Where are they biting?
The Ovens River will be part of a monitoring program to track the health and numbers of fish in the local waterways.
Across the state, Victorians will get a better insight into the health of the state’s waterways and native fish numbers following the launch of the Native Fish Report Card, funded by the Andrews Labor Government.
Minister for Water Lisa Neville and Minister for Agriculture Jaala Pulford released the Native Fish Report Card recently which aims to keep communities updated about the state of native fish in Victorian rivers.
By monitoring fish populations in Victoria’s 10 priority rivers, the Native Fish Report Card will tell local anglers and conservationists about the health of key Victorian fish species.
“The Report Card will give the community and anglers important information about the state of Victorian fish,” Ms Neville said.
“Through Water for Victoria, we’re improving information about our waterways and catchments, and better reporting back to communities.”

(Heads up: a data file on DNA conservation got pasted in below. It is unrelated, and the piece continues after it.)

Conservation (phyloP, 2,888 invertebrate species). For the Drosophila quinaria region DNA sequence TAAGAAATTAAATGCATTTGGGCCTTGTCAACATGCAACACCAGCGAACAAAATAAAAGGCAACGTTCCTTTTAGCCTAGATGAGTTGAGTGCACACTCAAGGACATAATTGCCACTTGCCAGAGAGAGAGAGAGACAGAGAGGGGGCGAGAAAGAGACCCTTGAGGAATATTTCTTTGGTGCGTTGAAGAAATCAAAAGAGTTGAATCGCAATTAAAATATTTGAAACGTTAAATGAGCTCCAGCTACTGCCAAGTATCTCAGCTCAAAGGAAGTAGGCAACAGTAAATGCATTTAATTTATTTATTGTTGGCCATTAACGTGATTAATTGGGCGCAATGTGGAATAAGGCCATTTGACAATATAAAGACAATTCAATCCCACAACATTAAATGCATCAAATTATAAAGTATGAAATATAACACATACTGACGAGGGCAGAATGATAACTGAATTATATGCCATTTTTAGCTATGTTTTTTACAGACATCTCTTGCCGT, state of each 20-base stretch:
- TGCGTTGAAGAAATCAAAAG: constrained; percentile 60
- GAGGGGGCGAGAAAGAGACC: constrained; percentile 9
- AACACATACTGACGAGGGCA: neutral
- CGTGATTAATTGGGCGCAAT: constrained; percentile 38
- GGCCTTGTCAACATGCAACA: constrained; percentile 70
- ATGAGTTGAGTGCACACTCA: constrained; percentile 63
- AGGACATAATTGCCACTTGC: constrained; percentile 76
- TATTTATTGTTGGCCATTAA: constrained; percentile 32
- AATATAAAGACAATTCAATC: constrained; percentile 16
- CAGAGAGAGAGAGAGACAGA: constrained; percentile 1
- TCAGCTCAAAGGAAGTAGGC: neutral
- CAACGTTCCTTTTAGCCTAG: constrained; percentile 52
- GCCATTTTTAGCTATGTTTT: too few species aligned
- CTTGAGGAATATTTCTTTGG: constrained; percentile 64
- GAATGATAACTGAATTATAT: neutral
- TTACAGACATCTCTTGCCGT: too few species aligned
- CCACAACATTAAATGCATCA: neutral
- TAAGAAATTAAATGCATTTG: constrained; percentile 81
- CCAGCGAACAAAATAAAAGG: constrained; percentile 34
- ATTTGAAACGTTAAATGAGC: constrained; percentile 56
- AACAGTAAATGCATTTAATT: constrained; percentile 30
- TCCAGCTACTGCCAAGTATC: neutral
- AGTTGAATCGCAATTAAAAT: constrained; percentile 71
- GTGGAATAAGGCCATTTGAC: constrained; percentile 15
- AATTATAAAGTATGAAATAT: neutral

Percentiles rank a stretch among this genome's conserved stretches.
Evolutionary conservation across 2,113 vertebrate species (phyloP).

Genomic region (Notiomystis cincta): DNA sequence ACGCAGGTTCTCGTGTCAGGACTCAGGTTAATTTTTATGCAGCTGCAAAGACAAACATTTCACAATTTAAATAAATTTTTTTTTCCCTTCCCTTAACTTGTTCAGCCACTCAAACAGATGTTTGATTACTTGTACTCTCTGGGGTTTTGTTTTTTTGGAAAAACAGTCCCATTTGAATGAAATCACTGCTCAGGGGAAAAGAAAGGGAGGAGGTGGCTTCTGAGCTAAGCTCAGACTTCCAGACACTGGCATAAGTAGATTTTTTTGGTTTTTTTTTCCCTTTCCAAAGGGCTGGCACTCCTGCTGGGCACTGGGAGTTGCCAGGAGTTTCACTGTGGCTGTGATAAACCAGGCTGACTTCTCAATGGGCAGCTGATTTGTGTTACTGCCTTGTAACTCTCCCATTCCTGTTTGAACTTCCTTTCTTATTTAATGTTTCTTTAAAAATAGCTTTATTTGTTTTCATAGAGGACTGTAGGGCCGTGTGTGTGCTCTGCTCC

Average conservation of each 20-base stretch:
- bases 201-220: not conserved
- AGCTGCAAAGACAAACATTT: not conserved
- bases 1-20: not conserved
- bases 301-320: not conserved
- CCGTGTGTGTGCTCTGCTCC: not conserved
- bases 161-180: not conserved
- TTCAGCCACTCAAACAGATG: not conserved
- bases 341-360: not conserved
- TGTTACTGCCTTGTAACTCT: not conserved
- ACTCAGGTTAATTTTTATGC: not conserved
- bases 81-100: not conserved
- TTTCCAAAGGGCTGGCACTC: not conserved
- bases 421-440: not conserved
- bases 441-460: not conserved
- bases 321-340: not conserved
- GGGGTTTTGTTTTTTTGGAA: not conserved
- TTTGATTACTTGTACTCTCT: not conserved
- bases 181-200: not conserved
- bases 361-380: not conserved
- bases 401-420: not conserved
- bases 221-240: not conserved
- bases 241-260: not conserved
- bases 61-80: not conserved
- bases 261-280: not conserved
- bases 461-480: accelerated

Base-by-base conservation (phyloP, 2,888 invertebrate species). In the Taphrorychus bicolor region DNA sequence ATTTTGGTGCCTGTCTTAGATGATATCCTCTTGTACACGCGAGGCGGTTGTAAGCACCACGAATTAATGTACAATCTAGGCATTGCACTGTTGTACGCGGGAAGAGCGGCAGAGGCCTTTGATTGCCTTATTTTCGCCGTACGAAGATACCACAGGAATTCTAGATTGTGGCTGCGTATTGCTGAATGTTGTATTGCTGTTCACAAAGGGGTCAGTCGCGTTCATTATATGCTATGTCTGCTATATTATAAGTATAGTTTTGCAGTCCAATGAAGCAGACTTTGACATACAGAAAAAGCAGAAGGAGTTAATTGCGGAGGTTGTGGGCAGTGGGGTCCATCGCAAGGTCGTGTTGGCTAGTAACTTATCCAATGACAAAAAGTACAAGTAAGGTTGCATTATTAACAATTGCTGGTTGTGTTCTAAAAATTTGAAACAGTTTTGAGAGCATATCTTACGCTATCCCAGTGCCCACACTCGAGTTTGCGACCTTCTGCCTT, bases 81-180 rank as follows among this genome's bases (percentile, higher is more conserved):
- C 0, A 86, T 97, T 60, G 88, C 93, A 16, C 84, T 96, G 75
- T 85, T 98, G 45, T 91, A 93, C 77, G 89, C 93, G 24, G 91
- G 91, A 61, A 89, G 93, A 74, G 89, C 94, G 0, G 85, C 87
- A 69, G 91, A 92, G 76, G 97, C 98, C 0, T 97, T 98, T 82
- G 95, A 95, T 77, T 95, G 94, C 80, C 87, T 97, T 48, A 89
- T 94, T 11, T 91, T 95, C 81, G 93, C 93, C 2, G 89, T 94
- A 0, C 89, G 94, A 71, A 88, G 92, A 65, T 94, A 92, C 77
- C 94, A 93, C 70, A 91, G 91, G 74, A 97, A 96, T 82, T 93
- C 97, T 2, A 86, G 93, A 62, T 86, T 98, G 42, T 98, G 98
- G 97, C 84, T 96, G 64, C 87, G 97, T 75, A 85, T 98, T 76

The priority rivers are: Ovens River, Goulburn River, Gellibrand River, Glenelg River, Gunbower, Lindsay and Mullaroo, Mitchell River, Thomson and Macalister, Wimmera River and Yarra River.
Fishers, citizen scientists and community members alike can access information about recreational and threatened non-recreational fish species through a web-portal that will be updated with new fish population data every year.
“We want more Victorians fishing more often, which is why we’re investing in the Native Fish Report Card to provide the community information on where to go fishing and what they can expect to catch,” Ms Pulford said.
“We can’t wait to see the benefits of our record native fish stocking and continued investment in snags for fish reflected in future report card results.”
Over the next three years this website will provide valuable information on the condition of native fish and is the first Victorian program to do so.
As data is strengthened throughout the years, the fisheries will be able to discover trends in fish populations.
Funding for this program comes from the Labor Government’s record $222 million investment into waterway and catchment health, recreational fishing license fees and Target One Million, which is investing a record $46 million to get more people fishing, more often.
The program is run by Department of Environment, Land, Water and Planning and the Victorian Fisheries Authority.
For more information visit nativefishreportcard.org.au.